A comic series of short vignettes built on one another to create a cumulative effect, as the characters discuss things as diverse as caffeine popsicles, Paris in the ’20s, and the use of nicotine as an insecticide–all the while sitting around sipping coffee and smoking cigarettes.

As director Jim Jarmusch delves into the normal pace of our world from an extraordinary angle, he shows just how absorbing the obsessions, joys and addictions of life can be, if truly observed.

La Haine – 1995

Directed by Mathieu Kassovitz

Starring: Vincent Cassel

La Haine is a French black and white drama/ suspence film written, co- edited and directed by Mathieu Kassovitz. It is commonly released under its French title in the English speaking world. It is about three young friends and their struggle to live in the banlieues, suburban areas of Paris. The film being shot in black and white portrays the gritty/ urban settings of the surroundings.

Ed Wood – 1994

Directed by Tim Burton

Starring: Jonny Depp

Ed Wood is an American comedy drama biopic directed and produced by Tim Burton, starring Johnny Depp as cult filmmaker Ed Wood. The film concerns the period in Wood’s life when he made his best known films as well as his releantionship with actor Bela Lugost, played by Martin Landau. Sarah Jessica Parker, Patricia Arquette, Lisa Maria and Bill Murray are among the supporting cast. Being shot in black and white mirrors the quirkiness of the film.

Rumble Fish – 1983

Directed by Francis Ford Coppola

Starring Mickey Rourke

Rumble Fish is an American drama film directed by Francis Ford Coppola. It is based on a novel by S.E Hinton, who also wrote the screenplay. The Film centres on the relationship between Motorcycle boy Mickey Rourke, a revered former gang leader wishing to live a more peaceful life, and his younger brother, Rusty James who is played by Matt Dillon.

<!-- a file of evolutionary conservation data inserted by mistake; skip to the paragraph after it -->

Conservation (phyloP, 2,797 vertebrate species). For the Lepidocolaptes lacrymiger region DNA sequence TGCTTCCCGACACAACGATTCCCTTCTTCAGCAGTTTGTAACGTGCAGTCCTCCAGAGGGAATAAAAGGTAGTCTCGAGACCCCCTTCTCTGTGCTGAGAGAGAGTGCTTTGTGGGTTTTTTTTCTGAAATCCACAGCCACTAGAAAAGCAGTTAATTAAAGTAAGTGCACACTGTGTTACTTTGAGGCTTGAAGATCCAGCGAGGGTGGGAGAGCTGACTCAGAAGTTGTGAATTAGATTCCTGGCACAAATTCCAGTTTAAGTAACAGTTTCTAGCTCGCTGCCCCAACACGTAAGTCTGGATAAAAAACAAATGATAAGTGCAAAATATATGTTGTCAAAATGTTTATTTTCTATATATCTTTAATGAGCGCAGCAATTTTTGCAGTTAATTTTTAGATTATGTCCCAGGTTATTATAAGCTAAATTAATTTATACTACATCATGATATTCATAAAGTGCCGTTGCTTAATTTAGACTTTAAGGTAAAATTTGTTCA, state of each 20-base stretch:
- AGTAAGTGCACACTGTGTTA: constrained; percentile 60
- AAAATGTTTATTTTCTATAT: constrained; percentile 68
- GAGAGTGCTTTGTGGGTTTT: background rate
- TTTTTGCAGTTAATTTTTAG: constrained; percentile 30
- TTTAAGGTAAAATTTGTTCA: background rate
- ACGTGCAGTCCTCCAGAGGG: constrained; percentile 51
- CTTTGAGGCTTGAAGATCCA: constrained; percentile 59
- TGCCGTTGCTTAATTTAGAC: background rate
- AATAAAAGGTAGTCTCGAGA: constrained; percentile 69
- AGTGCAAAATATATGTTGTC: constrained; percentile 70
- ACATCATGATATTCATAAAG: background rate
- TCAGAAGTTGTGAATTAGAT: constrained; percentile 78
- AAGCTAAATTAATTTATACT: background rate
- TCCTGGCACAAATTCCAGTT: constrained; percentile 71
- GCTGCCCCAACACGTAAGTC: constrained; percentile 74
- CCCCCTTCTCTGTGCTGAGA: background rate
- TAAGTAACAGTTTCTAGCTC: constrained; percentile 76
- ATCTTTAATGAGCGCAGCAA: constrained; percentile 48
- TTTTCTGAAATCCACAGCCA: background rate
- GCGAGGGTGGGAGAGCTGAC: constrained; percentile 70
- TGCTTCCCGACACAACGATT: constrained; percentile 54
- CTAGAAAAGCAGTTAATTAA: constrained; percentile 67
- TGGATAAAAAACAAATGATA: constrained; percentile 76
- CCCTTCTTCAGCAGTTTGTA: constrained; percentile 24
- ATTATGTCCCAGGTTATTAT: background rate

The Film is notable for its avant garde style with a film noir feel. It is shot on stark high contrast black and white film, styles similar to French New Wave cinema and German Expressionism.

Raging Bull – 1980

Directed by Martin Scorsese

Starring Robert De Niro

Raging Bull is a biographical sports drama film directed by Martin Scorsese, produced by Robert Chartoff. It stars Robert De Niro as Jake LaMotta, an Italian American middleweight boxer whose self destructive and obsessive rage, sexual jealousy and animalistic appetite destroyed his relationship and his wife and family. It is regarded as one of the greatest films ever made.

Manhattan – 1979

Directed by Woody Allen

Starring Woody Allen and Diane Keaton

Manhattan is an American romantic comedy drama directed by Woody Allen. Allen co stars as a twice divorced 42 year old comedy writer dating a 17 year old girl before eventually falling in love with his best friend’s mistress (Diane Keaton).

Manhattan was filmed in black and white, the decision for this was to give New York a “great look”.

About The Author

Reviews Editor, Contributor and Festival Coordinator

Ollie has written for Front Row Reviews pretty much since its inception about seven years ago whilst still studying Film & Television. Since then, he was trust into the world of independent film distribution and has recently started working with Picturehouse Entertainment in their Marketing Department. Having written and produced two radio series, he is moving hoping to (one day) write a web series/short film/feature (delete as appropriate ;)). His favourite director is David Lynch (which makes him make a lot of sense!) and his favourite films are The Hours, Mulholland Drive, Volver, Blade Runner and Bridget Jones Diary.